For years I have been very fond of certain primulas, also known as primroses, and sometimes as cowslips, although those are a particular species. There have been some I've had challenges with, and some I've been besotted with, and some that have been hardy and some...that I haven't found the right spot for just yet.
The fascination started in earnest a few years ago when I saw these auricula primulas (right photo) in bloom at the NSAC rock garden. Then I was given several auriculas by my late friend Diana Steele (left photo), and shared them with Rob Baldwin, who obediently propagated them. And then...
A bunch of us plant addicts had the absolutely pleasure of taking a workshop from Pam Eveleigh of Primula World several autumns ago--a wise, knowledgeable and generous authority on primulas haling from Calgary--and that pretty much sealed the deal for my love of primulas. Now I have a steadily growing collection--it had to be restarted after my relocation, but it's well underway, now.
Primulas like partially shaded sites with a loose, rich, moist but well-draining soil, although there are some exceptions to that rule. They tend to be greedy feeders, so apply compost and well rotted manure and/or other fertilizers to the area where you're going to plant them.
(This is 'Sunset Shades', a Primula veris cultivar, and a heavy bloomer. )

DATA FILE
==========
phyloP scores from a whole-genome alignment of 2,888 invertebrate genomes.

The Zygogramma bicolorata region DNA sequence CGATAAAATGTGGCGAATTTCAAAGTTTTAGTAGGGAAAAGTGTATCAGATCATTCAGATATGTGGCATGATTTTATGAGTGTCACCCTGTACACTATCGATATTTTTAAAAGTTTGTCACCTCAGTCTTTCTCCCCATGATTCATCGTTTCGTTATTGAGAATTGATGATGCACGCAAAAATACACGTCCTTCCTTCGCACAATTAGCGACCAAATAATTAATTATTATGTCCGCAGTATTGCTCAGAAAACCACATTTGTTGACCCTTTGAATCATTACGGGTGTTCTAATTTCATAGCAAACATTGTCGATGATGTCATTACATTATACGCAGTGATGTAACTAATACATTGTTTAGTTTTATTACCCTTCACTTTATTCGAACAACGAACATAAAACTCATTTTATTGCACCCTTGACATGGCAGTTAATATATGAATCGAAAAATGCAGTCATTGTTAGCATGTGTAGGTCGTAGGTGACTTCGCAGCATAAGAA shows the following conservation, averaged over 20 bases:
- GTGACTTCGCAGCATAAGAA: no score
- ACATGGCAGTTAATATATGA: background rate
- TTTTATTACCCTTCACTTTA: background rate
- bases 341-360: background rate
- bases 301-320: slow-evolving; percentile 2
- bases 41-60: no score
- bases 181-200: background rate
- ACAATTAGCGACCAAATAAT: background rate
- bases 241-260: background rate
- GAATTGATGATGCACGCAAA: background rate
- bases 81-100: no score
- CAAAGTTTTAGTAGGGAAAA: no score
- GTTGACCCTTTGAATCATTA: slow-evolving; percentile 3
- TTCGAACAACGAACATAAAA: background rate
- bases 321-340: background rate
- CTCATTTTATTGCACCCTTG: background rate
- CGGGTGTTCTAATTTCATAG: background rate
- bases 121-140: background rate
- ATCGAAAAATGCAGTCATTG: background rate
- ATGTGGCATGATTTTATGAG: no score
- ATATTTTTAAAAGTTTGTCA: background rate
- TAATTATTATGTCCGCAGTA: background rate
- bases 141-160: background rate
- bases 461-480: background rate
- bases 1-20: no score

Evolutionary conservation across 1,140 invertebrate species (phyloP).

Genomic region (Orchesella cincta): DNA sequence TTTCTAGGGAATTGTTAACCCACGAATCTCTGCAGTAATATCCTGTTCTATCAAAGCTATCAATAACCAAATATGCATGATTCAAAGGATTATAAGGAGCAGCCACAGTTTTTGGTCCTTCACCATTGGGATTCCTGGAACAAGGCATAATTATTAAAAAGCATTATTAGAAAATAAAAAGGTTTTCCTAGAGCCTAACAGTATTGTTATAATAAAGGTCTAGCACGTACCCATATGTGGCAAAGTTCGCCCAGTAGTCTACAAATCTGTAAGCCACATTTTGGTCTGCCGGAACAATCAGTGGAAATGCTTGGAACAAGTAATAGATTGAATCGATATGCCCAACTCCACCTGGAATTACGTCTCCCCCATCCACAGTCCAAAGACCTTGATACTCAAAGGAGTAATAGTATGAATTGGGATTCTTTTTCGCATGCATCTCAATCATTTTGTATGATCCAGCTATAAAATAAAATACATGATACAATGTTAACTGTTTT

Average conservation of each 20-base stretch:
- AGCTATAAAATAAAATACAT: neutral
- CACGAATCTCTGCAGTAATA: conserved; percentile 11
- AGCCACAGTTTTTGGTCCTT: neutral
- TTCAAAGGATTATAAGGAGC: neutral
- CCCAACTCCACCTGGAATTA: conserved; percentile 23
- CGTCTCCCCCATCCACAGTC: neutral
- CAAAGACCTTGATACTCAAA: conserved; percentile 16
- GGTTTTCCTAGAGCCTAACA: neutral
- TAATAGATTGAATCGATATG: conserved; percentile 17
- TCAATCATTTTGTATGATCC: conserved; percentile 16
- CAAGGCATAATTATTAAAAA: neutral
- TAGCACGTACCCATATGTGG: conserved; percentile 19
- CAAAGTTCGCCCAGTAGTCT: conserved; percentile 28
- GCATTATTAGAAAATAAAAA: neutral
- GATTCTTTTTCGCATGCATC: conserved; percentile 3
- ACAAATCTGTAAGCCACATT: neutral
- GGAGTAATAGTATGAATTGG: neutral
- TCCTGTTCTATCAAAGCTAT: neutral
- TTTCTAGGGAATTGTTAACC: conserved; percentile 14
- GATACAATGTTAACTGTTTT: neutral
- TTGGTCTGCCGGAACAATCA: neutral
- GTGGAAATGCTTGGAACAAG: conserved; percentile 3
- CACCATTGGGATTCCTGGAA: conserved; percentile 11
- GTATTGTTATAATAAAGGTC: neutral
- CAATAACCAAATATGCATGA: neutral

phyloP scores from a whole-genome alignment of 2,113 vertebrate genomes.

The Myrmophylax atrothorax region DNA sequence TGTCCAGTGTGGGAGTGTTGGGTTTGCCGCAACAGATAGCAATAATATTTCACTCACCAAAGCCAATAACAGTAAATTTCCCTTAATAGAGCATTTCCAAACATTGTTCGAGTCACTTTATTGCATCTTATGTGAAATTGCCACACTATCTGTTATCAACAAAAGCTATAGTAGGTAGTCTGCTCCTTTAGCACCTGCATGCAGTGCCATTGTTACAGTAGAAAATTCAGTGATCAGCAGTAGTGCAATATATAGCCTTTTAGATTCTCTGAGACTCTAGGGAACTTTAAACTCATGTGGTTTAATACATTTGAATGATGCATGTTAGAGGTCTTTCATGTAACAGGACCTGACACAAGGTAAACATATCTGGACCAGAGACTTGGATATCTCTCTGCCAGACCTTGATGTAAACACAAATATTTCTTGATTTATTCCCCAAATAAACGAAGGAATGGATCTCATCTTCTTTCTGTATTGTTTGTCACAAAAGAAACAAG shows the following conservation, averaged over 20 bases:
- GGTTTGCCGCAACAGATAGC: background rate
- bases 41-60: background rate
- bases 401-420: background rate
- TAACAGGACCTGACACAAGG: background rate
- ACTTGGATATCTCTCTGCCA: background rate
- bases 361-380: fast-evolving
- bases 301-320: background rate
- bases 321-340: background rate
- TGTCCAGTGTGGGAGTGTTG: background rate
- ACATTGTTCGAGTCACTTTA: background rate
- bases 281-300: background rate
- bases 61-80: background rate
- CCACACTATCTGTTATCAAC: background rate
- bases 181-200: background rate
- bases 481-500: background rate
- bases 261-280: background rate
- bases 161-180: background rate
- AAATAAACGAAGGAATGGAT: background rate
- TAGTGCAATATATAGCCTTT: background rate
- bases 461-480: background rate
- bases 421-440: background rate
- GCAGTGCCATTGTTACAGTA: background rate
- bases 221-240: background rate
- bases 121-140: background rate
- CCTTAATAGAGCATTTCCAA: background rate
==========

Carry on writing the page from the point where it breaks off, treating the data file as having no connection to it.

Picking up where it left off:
The drumstick primrose (P. denticulata) like to grow by a stream or pond, so they'll take more moist soil than some species--and if they are in consistantly moist soil, they'll handle full sun quite nicely.
I developed a fondness for the double English primula, in part because of the great colour blends, and the fact that they are doing well for me in my new garden. Among the varieties I have are 'Sunshine Suzie', a cheery yellow'; 'Miss Indigo, which has deep blue-purple flowers with contrasting centres and delicate silvery white dusting on petal edges; 'Ken Dearman' (not shown), a mixture of yellow and coral; and 'Pink Ice' (below), which is cream and soft pink.
Primula capitata 'Noverna Deep Blue' is another interesting species/cultivar; it can also be cranky to overwinter, and the buds on the top never open, but the deep blue-purple blossoms are eyecatching and worth trying.
I love the 'laced' varieties too, which have been around for many years: deep wine petals are edged in silver or gold, making for an eyecatching display. I seem to have two of these now, which isn't a bad thing. You can never have too many primula, in my books!